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Richard Guggenheimer (essay date 1945)
SOURCE: "The Grace of Continuity," in Sight and Insight: A Prediction of New Perceptions in Art, Harper & Brothers Publishers, 1945, pp. 32-41.
[In the following essay, Guggenheimer discusses Duncan's dancing in the context of poetry and painting]
One may well be reproached for introducing metaphysics into the study or the appreciation of works of art. Resentment frequently and understandably arises when a "pure emotion" expressed by some "intuitive" artist is subjected to tampering analysis at the hands of inquiring "intellectuals." This revulsion against dissection of the mysterious flower is similar to the pain one might feel if an inquisitive anatomist were to...
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Franklin Rosemont (essay date 1981)
SOURCE: "Introduction: Isadora Duncan," in Isadora Speaks by Isadora Duncan, edited by Franklin Rosemont, City Lights Books, 1981, pp. ix-xvii.
[In the following essay, Rosemont praises Duncan's revolutionary approach to her art and her life.]
Dancer, adventurer, revolutionist, ardent defender of the poetic spirit, Isadora Duncan (1877-1927) has been one of the most enduring influences on twentieth century culture. Ironically, the very magnitude of her achievements as an artist, as well as the sheer excitement and tragedy of her life, have tended to dim our awareness of the originality, depth and boldness of her thought. But Isadora always was a thinker as well as a...
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Lillian Loewenthal (essay date 1993)
SOURCE: "La Presse," in The Search for Isadora: The Legend & Legacy of Isadora Duncan, Dance Horizons Books, 1993, pp. 129-53.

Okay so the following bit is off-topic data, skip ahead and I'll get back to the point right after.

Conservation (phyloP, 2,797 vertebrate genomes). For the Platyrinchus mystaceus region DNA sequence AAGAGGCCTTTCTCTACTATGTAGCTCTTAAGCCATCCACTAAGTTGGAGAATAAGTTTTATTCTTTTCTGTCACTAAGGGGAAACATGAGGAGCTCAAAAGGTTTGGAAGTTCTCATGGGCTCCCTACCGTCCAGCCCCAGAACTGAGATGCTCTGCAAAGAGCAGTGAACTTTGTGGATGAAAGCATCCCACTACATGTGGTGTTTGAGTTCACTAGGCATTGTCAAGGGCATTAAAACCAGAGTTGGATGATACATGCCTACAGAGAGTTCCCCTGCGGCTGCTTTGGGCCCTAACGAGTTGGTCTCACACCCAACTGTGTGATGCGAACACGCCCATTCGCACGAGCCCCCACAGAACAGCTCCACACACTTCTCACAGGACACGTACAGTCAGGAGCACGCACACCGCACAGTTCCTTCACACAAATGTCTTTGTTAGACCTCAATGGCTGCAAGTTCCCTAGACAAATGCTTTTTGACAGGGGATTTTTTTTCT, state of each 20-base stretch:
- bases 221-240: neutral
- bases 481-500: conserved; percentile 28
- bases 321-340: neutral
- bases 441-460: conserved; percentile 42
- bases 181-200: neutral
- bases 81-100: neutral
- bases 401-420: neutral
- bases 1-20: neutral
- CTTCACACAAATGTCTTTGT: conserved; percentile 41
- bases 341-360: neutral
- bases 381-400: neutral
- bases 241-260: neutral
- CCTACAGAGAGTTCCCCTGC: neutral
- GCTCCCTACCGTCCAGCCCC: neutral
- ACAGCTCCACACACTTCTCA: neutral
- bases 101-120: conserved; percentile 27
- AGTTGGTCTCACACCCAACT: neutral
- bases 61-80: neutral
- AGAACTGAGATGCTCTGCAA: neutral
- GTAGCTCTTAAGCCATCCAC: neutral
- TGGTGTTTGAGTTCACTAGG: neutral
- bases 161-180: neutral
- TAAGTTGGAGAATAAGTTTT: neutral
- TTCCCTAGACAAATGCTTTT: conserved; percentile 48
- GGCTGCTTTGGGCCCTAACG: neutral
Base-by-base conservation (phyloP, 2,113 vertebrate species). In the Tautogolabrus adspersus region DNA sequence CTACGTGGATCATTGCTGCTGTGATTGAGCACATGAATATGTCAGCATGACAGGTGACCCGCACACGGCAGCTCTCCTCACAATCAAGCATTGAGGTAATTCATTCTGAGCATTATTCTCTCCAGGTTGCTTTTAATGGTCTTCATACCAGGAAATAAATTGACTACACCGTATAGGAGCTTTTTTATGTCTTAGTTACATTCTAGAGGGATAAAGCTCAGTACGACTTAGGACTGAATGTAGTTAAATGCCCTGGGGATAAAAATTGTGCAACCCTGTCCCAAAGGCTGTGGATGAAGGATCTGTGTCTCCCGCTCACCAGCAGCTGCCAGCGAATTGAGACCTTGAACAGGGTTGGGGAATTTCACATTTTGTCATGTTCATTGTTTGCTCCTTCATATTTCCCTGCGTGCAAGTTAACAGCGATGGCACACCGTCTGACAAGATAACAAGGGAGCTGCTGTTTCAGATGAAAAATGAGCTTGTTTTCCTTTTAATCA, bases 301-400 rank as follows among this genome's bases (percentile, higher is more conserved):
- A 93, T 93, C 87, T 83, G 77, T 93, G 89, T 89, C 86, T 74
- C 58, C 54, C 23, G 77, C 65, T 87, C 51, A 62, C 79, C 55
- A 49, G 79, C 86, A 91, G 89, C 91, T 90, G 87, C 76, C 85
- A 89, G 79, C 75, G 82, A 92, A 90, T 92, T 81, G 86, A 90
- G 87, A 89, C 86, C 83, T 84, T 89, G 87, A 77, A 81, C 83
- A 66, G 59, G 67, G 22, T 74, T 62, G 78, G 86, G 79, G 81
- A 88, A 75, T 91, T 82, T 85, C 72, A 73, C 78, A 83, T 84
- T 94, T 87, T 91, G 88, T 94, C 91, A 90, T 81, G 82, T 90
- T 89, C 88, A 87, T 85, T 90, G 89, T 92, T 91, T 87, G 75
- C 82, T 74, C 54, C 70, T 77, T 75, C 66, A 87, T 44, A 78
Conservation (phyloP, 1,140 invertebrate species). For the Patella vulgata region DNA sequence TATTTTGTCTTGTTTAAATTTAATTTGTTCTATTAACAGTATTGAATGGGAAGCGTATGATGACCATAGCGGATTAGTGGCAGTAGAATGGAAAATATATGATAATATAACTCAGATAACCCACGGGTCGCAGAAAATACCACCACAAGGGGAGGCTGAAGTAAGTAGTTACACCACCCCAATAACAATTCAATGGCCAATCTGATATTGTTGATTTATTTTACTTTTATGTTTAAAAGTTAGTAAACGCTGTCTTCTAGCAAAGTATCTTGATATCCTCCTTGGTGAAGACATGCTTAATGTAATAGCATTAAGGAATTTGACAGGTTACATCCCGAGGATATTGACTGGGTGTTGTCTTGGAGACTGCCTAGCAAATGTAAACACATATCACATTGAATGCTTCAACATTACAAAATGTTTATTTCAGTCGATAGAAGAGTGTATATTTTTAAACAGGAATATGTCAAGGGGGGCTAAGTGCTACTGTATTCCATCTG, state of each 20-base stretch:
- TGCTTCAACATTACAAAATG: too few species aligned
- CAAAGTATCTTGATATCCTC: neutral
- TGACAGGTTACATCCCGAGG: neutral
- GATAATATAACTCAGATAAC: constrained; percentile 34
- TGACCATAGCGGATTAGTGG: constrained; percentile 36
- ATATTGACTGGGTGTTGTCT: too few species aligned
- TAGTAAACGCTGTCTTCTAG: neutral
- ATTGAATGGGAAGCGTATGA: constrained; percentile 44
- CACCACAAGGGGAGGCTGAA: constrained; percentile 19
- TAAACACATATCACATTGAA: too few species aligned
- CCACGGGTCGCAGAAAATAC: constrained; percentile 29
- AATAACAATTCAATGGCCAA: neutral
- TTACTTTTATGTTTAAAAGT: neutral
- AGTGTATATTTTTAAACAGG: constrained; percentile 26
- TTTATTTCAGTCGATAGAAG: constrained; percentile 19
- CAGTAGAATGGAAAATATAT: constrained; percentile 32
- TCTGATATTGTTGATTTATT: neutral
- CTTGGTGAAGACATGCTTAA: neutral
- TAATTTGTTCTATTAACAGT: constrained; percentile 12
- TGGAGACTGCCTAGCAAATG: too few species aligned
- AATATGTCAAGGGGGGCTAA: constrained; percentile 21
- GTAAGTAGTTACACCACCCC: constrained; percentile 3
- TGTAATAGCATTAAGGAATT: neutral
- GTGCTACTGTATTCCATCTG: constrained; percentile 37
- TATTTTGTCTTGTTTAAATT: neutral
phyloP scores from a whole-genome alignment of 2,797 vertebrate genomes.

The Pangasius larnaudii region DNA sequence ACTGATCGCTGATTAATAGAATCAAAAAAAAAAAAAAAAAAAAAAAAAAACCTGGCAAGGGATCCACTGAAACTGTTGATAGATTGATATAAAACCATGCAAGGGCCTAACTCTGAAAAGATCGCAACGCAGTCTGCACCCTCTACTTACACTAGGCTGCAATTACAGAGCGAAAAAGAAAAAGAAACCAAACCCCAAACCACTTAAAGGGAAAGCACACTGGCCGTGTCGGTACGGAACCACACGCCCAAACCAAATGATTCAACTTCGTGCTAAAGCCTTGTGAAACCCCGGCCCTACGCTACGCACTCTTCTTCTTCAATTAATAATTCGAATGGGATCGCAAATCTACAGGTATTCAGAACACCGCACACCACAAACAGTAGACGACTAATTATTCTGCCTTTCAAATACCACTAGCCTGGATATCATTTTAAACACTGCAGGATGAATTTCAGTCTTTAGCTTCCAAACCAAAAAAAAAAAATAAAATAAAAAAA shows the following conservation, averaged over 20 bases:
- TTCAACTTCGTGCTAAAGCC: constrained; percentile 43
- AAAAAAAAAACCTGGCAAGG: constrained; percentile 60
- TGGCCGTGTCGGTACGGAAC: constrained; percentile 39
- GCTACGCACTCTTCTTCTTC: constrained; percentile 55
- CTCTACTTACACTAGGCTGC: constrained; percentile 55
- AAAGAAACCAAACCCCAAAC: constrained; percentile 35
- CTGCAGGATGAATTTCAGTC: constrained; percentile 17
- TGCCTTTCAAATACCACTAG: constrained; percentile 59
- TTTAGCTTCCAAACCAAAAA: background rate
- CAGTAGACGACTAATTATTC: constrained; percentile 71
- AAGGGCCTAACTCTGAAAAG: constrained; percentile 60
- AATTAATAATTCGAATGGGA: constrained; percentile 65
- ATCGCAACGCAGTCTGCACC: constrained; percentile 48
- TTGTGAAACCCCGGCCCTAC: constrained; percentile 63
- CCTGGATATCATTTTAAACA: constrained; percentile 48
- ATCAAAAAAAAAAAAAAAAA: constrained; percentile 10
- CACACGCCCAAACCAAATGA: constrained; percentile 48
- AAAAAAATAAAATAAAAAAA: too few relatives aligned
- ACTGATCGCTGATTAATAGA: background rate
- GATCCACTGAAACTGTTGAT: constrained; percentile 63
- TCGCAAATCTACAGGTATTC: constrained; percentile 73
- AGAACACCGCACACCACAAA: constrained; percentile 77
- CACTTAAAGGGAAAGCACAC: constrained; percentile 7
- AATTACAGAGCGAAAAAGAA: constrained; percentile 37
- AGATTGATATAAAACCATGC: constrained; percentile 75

[In the following essay, Loewenthal recounts Duncan's reception by the press in Paris.]
The importance of France in the formulation of Isadora Duncan's artistic image was emphasized to me by artist Abraham Walkowitz during a conversation at his Brooklyn home. He spoke of France's esteem and respect for creative people; how "without France, Isadora would not be Isadora… the French created her and the French got the best out of her." No other country had the opportunity to accumulate the quantity and variety of documentation concerning...
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Elizabeth Francis (essay date 1994)
SOURCE: "From Event to Monument: Modernism, Feminism and Isadora Duncan," in American Studies, Vol. 35, No. 1, Spring, 1994, pp. 25-45.
[In the following essay, Francis examines the ways in which Duncan contributed, through her theories about the female body in motion, to women's liberation and the modernist temperament.]
Many intellectuals and artists who saw Isadora Duncan dance came away believing they had experienced the liberation they longed for in their hopes and dreams for the twentieth century. Duncan returned to the Greek emphasis on balancing ecstasy and harmony and made it "excitingly modern," as one critic put it. Her performances from 1908 and throughout...
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Melissa Ragona (essay date 1994)
SOURCE: "Ecstasy, Primitivism, Modernity: Isadora Duncan and Mary Wigman," in American Studies, Vol. 35, No. 1, Spring, 1994, pp. 47-64.
[In the following essay, Ragona explains Duncan's and Wigman's use of Nietzche's "Dionysian ecstasy" in their dance theories.]
Ecstatic movement is of a dichotomous nature: it can originate as an inner impulse directed outward, or exist as an outer force directed inward.
It can inspire a seemingly purposeless losing of the self or a surrendering that is determined by a distinct Other. In other words, such movement materializes as self-motivated rhythm or rhythm...
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Blair, Fredrika. Isadora: Portrait of the Artist as a Woman. New York: McGraw-Hill, 1986, 470 p.
Attempts to place Duncan's life in historical context and present hitherto unavailable information. Blair addresses neither Duncan's relationships with her students nor her years in Russia in much detail, stating that these areas have been covered adequately by others.
Flanner, Janet. "Isadora." An American in Paris: Profile of an Interlude between Two Wars, pp. 169-81. Simon and Schuster, 1940.
Recounts Duncan's last years in Paris.
McVay, Gordon. Isadora and Esenin. Ann Arbor, MI: Ardis, 1980,...
(The entire section is 315 words.)